The Kalleda photoblog project
Happy Monday Morning. Happy – to be back in Bombay, back home, and back at my blog (there, I said it) – and earlier than I had planned… Also happy to have come across this remarkable initiative in flickr – The Kalleda Rural School Photoblog. This is the photoblog of the kids at Kalleda Rural School in Andhra Pradesh, India. The students take their own photographs documenting their lives and post them on their own flickr accounts. This account is a collection of some of their best photos.
Most of these photographs are simple and tell stories from the lives of these cildren – glimpses that would otherwise never be available to the outsider. I have written to the person behind this suggesting that specific themes could be introduced to the kids so 1. we the outsiders get a better idea of what certain notions – like say freedom or modernity or education mean to the kids there, and 2. the kids themselves think more deeply about them…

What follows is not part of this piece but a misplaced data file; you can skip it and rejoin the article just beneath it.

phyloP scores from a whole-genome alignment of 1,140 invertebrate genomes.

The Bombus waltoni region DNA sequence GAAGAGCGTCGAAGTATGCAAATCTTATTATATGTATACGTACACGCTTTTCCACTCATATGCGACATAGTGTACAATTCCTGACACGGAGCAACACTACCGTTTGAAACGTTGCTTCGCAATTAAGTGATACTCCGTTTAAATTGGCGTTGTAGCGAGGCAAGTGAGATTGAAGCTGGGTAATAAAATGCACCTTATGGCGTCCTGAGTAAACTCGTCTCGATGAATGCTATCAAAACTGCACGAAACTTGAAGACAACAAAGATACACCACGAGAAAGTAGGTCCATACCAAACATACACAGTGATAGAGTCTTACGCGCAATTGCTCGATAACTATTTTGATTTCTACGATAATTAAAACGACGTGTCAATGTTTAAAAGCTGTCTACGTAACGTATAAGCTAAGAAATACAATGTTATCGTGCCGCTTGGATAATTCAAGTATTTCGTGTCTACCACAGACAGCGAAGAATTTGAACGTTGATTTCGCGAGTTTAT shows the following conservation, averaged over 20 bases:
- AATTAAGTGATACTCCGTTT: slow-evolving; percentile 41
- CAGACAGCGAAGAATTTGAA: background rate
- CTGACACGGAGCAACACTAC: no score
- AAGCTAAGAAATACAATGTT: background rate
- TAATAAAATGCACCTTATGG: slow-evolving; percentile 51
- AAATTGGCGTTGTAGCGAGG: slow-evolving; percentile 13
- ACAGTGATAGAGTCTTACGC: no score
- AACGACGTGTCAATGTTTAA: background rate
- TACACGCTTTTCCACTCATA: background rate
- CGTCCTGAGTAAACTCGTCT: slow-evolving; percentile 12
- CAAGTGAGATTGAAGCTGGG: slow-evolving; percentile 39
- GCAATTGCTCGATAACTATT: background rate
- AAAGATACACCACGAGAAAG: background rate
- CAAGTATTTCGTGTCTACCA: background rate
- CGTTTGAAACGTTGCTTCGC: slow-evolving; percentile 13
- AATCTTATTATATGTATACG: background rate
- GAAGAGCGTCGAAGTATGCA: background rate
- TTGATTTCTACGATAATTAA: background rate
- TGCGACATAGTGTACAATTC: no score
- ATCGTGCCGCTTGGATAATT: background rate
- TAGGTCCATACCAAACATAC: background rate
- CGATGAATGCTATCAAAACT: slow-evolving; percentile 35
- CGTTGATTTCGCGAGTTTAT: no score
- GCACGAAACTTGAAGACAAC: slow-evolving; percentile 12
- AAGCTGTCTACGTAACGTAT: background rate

Photo-ethnography at its most basic and brilliant best… Please check it out. And if you are on flickr, do leave a few words of encouragement on the pics – the co-ordinator says, Photography is new to the kids, so please post comments and suggestions. Thanks!
This is the photograph that led me to this project first… (The original can be found here – http://www.flickr.com/photos/gdstone/26457702/)
I checked out the India Rural Development Fund which supports this school project and found out some more… This school started in 1996 currently has a strength of around 530 students, and 10 grades (Kindergarten through Grade 10). It offers high quality education to the children of Kalleda and surrounding villages. The first graduating class (2004) passed with distiction. Atleast 50% of the seats are reserved for girls, and admission to the school is based on a lottery system. Care is taken to ensure all communities are adequately represented based on the local demographics. The children have access to their own computer center and the internet. Lottery system – does anyone know how this works?
Filed under: Ethnography and anthropology, Internet and blogging |